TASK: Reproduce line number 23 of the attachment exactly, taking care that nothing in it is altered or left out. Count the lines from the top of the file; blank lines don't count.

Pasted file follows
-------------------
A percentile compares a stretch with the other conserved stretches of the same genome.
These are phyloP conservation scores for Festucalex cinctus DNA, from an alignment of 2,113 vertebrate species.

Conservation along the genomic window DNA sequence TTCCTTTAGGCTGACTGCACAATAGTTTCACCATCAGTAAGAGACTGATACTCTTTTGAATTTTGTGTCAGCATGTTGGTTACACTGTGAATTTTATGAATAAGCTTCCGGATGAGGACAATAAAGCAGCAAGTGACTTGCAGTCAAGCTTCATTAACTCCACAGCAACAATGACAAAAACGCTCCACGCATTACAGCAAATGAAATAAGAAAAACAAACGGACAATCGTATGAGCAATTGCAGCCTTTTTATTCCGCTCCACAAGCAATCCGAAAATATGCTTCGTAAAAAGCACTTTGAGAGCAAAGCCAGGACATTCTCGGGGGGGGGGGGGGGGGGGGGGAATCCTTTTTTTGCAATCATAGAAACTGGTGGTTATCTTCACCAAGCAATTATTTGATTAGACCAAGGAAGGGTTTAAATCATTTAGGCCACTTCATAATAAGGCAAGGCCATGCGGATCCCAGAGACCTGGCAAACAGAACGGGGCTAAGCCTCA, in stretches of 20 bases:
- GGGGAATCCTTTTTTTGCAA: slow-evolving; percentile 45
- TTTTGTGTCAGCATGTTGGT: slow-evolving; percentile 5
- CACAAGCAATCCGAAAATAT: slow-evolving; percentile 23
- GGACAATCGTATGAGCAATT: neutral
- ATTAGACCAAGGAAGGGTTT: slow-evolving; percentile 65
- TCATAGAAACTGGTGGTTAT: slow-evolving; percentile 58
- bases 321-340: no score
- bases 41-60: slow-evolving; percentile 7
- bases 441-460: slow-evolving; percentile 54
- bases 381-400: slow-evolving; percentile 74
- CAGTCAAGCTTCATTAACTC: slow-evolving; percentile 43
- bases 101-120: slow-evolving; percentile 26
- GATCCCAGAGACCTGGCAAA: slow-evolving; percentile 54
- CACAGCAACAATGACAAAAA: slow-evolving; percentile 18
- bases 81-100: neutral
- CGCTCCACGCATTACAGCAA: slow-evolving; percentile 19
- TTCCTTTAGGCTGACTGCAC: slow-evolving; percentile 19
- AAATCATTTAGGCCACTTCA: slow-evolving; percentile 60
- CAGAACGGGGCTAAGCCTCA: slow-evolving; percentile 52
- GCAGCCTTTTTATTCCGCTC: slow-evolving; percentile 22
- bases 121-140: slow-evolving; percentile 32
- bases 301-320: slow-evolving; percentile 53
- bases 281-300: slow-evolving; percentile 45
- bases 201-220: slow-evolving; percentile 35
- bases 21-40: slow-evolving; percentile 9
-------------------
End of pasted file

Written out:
- GCAGCCTTTTTATTCCGCTC: slow-evolving; percentile 22